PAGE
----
By Shae Davidson
For more than 30 years, the Asociación Grupo de Trabajo Redes (AGTR) has helped children in Peru empower themselves and escape child labor. A grant from BGR supports AGTR as it works to develop educational opportunities for girls in San Juan de Miraflores, one of the poorest districts of Lima. Over 55 percent of the people there live in poverty, and 10 percent live in extreme poverty; more than 80 percent of the children and adolescents have worked as child laborers. Child labor has a lasting effect on those involved, denying or delaying educational opportunities, exposing children to emotional and physical health risks, depriving youth of recreational and social activities, and putting them at greater risk for sexual abuse and trafficking.
Some families in poor neighborhoods in and around Lima see domestic labor as a chance to improve the lives of their children. Employers claim that they will provide educational opportunities to children, and that they will be welcomed into a loving household environment as “godchildren.” In reality, however, the children never become part of the families they serve. They devote their time to cooking, cleaning, gardening, and caring for young children. These affluent children often learn to objectify and abuse the child domestic workers by watching the actions of their parents. All the while, the young domestic workers are losing contact with their own families and communities and are falling behind educationally—often up to three years behind their peers.
AGTR offers a range of programs to help support former child workers and prevent other girls from becoming involved in child labor. Funding from BGR supports workshops that explore health, self-esteem, and communication and emphasize the importance of education in building future opportunities. In addition, AGTR provides food baskets to families who participate in the program and school supplies to students, helping alleviate some of the stresses that push children into domestic labor. The project currently serves 30 students.
The program stresses the importance of education and helps children cultivate a stronger sense of personal worth and self-esteem. AGTR relies on the experiences of former child workers to develop its programs, allowing them to celebrate the strength and perseverance of child workers without stigmatizing them while recognizing the dignity of their labor. “I felt very good,” one explains. “It is the first time that I hear that our work is very good, that we each have our stories as domestic workers: some are very ugly, but we’re strong enough to move on.”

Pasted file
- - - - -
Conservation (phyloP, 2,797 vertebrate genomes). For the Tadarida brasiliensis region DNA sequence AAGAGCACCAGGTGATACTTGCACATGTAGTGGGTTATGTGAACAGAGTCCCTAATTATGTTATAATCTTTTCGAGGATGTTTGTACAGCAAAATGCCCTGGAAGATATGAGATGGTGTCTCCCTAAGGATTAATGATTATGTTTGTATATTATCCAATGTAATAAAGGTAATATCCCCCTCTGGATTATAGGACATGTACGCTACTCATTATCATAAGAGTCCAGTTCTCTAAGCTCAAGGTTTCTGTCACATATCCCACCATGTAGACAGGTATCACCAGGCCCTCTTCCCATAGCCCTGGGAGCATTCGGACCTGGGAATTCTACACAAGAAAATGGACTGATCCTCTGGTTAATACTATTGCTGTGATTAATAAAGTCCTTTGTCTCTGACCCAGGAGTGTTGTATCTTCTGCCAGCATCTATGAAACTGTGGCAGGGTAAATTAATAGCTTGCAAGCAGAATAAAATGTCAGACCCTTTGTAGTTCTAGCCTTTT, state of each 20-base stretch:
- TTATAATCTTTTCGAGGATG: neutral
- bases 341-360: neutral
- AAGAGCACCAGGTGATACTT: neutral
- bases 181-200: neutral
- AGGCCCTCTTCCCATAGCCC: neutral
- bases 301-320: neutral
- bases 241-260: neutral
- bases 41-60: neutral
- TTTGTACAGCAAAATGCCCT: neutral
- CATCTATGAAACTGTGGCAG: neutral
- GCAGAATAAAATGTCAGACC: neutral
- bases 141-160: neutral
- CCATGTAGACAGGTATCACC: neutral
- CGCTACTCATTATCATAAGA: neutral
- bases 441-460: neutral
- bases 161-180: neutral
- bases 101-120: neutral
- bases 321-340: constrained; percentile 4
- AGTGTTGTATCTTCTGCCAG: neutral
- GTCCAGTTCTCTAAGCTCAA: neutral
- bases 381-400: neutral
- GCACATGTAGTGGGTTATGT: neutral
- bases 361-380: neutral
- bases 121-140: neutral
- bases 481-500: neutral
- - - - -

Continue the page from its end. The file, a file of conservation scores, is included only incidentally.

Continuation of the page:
Between 2012 and 2017 AGTR created five youth groups in poor communities around Lima. Led by former domestic workers, the youth groups provided tutoring and mentoring support for at-risk youth, and gave children a voice as AGTR worked to improve its ability to help children. The project in San Juan de Miraflores began at one of these youth centers.
Etsi is one of the children served by an AGTR youth center. She moved into a wealthy home in Lima, Peru, to work as a domestic servant when she was a child. The family refused to pay her for seven of the nine years she worked for them, and denied her basic rights granted to workers. After leaving the family Etsi made contact with AGTR, which helped her understand her experiences and reconsider the value of domestic workers.
COVID-19 has created challenges for AGTR’s programs. The lockdown has increased adult unemployment, heightening the risk that children will enter the workforce. Children who remain in school risk falling behind due to disrupted schedules. Although schools in Lima offer virtual classes, the range of subjects is limited and many students do not have reliable internet access. Officials have tried to fill this gap by sending assignments and relying on the government television program “I Can Learn at Home,” although many families feel the program is of limited value. Before the pandemic, AGTR offered tutoring services at their community center. Tutoring sessions helped students whose parents were unable to help them with homework, and gave them an extra edge in more difficult Math and English classes as they moved into high school. AGTR hopes to resume meeting face-to-face with students at its venue in the near future.
Government agencies have stepped in to provide additional support for families in the area during the lockdown. For example, San Juan de Miraflores lacks running water. Prior to the pandemic, families would buy water from trucks or fill jerrycans and portable tanks outside of the neighborhood. The lockdown cut household income and made it harder for families to meet vendors. The municipal government has agreed to cover the cost of water for residents during the crisis.
AGTR has continued delivering baskets of food to each of the 30 girls participating in the program, and staff members use the opportunity to meet with students and their families. Thanks to additional donations from friends and former volunteers, AGTR is also able to give food to other children in San Juan de Miraflores. This allows families in the district to pool their resources and prepare large common pots of food that are shared with the community. “Solidarity,” AGTR observes, “is a great resource in these difficult times.”
Shae Davidson holds a PhD degree in American history. His dissertation research explored the importance of inclusive community partnerships in building food systems. He has served as a museum director and taught history and public policy.